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The heroin emergency behind bars

Gov. Hogan needs to make sure his heroin emergency looks at treatment behind bars.

On March 1, Gov. Larry Hogan declared a state of emergency and called for an "all-hands on deck" approach to the "rapid escalation of the heroin and opioid crisis in our state." ("Hogan declares emergency, announces new funding to fight drug overdoses," March 1). His commitment of $10 million of funding is laudable and well-founded. The scope of this work, however, most not overlook a vulnerable population, most at-risk of succumbing to the opiate epidemic: incarcerated individuals. These patients need access to evidence-based medication-assisted therapy while they are incarcerated.

Roughly half of incarcerated individuals suffer from addiction. Without appropriate treatment, individuals addicted to opioids are more likely to suffer from relapsed opioid use, drug-related health complications, overdose, criminal activity, and recidivism. When prisoners are released, the likelihood of death from overdose in the two weeks following release is 129 times increased over the general population. This is not the case with appropriate treatment.

Treatments for opioid addiction exist. Methadone, buprenorphine/naloxone (Suboxone), and injectable naltrexone are all medications that have robust evidence for their efficacy in bringing about biological and social benefits to patients. In Maryland, only a handful of county jails offer these medications. Yet the majority of incarcerated persons in Maryland have no access to available medication for their disease and only a subset has access to buprenorphine.

As a primary care physician, I have cared for recently-released prisoners and witnessed how buprenorphine can change lives. As a physician caring for patients struggling with opioid dependence, I have seen how buprenorphine restores families and their livelihoods. These patients can be treated. They deserve treatment.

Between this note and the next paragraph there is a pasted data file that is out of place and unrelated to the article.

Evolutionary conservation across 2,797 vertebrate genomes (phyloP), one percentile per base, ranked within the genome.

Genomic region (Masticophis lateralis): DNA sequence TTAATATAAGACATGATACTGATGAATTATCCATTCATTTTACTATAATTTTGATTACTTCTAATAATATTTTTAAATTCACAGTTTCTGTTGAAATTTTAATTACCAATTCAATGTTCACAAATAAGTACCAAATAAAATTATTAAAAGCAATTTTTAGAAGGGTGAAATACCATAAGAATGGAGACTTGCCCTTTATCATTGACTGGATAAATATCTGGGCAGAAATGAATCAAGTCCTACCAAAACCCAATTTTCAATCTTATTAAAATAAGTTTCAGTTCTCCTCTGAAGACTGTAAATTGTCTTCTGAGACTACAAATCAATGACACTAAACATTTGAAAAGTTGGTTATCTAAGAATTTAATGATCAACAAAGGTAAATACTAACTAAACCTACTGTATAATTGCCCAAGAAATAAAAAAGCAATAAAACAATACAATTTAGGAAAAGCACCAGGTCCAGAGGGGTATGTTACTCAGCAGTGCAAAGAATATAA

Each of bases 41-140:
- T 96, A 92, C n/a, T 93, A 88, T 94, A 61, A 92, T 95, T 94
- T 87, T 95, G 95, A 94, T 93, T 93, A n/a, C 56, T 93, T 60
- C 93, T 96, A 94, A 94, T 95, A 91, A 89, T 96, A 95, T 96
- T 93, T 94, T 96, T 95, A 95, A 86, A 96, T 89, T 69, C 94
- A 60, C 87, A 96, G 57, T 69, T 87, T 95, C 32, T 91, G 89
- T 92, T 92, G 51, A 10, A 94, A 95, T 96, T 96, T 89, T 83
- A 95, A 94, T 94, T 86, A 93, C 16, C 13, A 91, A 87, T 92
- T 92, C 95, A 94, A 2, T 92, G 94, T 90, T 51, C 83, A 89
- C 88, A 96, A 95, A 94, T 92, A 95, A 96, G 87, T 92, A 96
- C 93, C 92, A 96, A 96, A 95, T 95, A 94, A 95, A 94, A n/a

To be sure, some will argue that methadone is a "substitute drug" while others will echo old concerns about buprenorphine diversion. These arguments demonstrate a lack of evidence-based knowledge (if not a lack of empathy) in providing standard of care to suffering patients that happen to be on the other side of the prison doors. Methadone is a treatment for a disease. Buprenorphine is a treatment for a disease.

The benefits of these therapies are not only to individuals alone, but to our communities. If we want to save lives on the streets, we cannot send out untreated individuals from prisons when they are most vulnerable to overdose and death. If we want to freeze the revolving door of recidivism, we must stop the addiction that leads to crime.

We must continue the momentum that has been built by government leaders in Baltimore and Maryland. We must have all hands on deck. Opioid addiction in our jails and prisons carries over to our families and community. This new state of emergency must serve as a call to provide a standardized approach to offer medication-assisted therapy in correctional facilities across the state. Let us not forget a population that is most at risk.

Dr. Justin Berk, Baltimore

The writer is a combined medicine and pediatrics resident at Johns Hopkins Hospital.

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